Gonzalez told attendees he has worn the same wristband every game since he was thirteen years old.
The conversation with the hitters then turned to umpires and strike zones. While opinions varied, hitting coach Mark Clement offered some insight.
“Traditionally speaking, some of the umpires that have been around for a really long time can be frustrating for hitters because their zones tend to be bigger,” Clement explained.
“Some of the young umpires from the SEC come from professional baseball. So, those guys are taught to call a strike a strike and a ball a ball. We, as hitters, can really appreciate that to where their zone doesn’t vary from side to side.”
Coach Mark Clement on strike zones
Team Captain Garrett Wood
Garrett Wood has been elected team captain of this year’s Ole Miss Rebel baseball team, and several players at the Forum commented on why the Claremore, Oklahoma native was chosen.
Chatagnier took the opportunity to explain to attendees the process of selection. “I think you have to know how our election works,” he said.
“At the end of the fall, we have to fill out what we call an ‘As You See It.’ We have to list all the players and rank them how we think they are. If we were the coach, what would the lineup be and who would our captains be? There are two spots. The first spot and the second spot. The first spot gets two points, and then the second spot gets one point. After that, the coaches tally it up. If there is a drastic difference in spots, then the top one will be the captain. If there’s somebody that’s closer, then there will be two or maybe three captains. Obviously, Garrett is the only captain this year — which shows you there was a drastic difference, and we all think he is someone that represents our program really well.”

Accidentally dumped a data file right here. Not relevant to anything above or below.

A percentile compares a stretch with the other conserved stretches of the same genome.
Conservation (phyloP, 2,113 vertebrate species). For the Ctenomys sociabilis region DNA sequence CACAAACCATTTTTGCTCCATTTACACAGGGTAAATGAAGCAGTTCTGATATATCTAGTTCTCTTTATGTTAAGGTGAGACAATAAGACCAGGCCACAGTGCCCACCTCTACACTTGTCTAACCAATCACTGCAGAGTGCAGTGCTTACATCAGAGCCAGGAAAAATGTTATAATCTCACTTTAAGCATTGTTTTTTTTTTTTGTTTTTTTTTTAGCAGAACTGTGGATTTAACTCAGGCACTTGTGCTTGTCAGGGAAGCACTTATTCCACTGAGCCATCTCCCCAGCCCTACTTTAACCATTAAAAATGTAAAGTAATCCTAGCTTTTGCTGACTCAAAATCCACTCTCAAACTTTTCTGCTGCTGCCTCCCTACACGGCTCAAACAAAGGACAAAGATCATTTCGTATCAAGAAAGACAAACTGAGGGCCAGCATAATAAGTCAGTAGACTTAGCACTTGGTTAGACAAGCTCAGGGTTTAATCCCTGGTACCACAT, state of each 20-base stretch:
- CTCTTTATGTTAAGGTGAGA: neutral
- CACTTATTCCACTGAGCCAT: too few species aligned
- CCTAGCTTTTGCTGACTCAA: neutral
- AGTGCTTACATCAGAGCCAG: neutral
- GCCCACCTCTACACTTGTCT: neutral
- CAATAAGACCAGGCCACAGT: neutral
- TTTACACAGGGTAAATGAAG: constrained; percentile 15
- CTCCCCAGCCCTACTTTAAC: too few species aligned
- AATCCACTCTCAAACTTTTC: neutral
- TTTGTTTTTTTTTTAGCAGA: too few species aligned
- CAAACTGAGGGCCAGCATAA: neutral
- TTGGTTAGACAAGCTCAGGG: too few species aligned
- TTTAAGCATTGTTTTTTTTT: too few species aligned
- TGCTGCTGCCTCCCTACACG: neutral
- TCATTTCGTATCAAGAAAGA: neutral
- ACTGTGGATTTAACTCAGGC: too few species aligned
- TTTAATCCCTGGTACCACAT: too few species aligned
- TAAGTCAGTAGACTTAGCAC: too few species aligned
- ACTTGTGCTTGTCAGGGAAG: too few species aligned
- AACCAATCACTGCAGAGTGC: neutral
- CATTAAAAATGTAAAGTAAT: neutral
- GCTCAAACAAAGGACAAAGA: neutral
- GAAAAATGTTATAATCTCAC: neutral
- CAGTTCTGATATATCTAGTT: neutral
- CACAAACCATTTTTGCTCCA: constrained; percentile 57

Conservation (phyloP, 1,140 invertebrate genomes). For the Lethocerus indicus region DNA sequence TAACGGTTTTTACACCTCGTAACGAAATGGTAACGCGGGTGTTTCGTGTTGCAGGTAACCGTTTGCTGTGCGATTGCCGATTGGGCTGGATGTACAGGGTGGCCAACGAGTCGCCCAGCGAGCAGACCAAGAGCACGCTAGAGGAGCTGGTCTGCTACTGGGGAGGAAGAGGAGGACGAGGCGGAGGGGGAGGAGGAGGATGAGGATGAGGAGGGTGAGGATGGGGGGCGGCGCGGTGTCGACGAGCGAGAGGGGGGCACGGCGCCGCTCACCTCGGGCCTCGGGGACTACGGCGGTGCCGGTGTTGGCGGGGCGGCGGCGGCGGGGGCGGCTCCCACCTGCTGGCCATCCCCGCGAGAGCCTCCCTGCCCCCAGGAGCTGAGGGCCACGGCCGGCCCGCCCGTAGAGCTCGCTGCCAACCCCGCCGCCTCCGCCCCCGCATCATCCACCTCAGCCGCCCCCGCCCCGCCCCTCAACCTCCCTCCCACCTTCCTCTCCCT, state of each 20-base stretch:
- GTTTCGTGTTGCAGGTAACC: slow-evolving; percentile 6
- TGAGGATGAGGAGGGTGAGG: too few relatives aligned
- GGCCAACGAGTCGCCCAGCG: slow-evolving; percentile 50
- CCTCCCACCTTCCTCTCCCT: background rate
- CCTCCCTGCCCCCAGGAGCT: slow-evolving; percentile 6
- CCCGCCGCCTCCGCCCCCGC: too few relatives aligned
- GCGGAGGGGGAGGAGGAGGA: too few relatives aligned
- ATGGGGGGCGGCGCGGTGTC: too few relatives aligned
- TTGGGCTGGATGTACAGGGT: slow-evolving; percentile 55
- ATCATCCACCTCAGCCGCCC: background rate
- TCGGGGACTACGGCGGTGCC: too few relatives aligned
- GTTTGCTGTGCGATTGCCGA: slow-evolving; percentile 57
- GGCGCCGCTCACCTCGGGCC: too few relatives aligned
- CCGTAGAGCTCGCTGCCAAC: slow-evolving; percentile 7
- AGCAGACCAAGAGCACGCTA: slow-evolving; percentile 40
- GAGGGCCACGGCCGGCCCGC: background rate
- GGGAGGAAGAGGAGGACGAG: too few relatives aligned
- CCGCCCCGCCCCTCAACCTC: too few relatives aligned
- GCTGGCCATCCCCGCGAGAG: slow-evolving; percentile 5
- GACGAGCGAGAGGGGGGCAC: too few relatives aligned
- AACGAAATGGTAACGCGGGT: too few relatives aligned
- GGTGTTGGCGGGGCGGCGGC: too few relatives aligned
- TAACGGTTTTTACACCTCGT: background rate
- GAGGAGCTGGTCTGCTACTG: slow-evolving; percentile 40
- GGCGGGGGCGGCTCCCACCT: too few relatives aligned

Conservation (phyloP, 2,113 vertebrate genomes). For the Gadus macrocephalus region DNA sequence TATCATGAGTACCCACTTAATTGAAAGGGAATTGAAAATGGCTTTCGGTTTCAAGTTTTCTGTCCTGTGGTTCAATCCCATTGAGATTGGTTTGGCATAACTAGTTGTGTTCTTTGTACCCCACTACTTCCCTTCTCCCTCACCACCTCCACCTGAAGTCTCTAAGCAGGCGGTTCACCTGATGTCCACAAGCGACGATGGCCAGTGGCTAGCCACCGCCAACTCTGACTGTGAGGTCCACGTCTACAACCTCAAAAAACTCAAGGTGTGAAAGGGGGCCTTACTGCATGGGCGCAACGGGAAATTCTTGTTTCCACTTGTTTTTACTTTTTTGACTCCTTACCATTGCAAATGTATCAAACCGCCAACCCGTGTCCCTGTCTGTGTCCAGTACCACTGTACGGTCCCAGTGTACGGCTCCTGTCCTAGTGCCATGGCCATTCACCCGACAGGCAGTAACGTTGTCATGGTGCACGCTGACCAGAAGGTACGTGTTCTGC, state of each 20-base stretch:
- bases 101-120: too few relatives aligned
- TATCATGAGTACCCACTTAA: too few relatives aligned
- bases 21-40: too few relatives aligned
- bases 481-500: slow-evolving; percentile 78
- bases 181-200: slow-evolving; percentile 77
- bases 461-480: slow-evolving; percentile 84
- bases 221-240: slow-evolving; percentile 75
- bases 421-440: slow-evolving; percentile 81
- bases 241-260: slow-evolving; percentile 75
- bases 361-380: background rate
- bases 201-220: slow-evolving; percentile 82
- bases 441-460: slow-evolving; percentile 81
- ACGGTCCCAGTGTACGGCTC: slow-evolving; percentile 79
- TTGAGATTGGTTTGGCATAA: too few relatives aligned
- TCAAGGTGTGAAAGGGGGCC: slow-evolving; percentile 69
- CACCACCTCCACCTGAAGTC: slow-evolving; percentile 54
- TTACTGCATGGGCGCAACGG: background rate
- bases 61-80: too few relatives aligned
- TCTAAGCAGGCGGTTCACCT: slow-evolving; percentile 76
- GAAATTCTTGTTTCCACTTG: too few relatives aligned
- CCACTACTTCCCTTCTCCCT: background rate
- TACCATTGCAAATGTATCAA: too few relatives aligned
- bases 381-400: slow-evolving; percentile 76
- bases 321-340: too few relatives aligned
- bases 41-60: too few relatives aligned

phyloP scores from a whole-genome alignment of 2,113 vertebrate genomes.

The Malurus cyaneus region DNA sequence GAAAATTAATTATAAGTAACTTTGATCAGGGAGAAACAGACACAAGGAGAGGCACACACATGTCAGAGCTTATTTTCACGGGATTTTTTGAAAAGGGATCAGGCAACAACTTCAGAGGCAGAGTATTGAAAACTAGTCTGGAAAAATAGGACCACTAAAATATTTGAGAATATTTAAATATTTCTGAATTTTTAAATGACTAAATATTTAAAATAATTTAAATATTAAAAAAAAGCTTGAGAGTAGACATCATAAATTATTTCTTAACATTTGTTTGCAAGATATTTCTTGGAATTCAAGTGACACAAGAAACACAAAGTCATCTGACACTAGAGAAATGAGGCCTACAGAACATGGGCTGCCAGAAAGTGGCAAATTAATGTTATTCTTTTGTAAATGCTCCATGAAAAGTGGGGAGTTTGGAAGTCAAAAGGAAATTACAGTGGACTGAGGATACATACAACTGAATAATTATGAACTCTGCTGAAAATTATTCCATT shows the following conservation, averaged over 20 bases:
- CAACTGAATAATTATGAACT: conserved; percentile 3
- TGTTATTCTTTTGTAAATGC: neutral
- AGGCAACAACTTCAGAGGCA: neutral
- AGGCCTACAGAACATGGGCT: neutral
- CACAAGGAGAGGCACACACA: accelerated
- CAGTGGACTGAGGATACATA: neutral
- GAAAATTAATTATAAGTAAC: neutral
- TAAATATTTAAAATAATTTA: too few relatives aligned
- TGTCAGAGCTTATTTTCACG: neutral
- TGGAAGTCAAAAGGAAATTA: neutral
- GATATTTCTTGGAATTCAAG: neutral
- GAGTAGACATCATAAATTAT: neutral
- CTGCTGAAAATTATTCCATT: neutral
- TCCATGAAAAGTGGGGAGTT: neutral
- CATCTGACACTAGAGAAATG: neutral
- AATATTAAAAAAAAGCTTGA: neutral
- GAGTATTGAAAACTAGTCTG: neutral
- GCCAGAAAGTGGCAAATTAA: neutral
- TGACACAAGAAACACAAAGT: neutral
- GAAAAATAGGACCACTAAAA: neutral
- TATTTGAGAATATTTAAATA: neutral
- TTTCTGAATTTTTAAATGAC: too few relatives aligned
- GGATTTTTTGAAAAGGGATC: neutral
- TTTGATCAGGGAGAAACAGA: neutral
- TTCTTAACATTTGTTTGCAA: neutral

Peyton Chatagnier on choosing a captain
Shortstop Jacob Gonzalez had his own reason for voting for Wood.
“He shows up at the field the same person every day. He doesn’t show emotion. If he’s having a bad day, you’d never know. He keeps everyone together.”
Jacob Gonzalez on Garrett Wood
Third baseman Reagan Burford told attendees his reason for choosing Wood, “Garrett’s just a great leader, and as a captain that’s what the program needs. He makes everyone smile, but at the end of the day, if he needs to get your butt, he will. I think that’s one of the responsibilities of a captain, and there’s no one better for it.”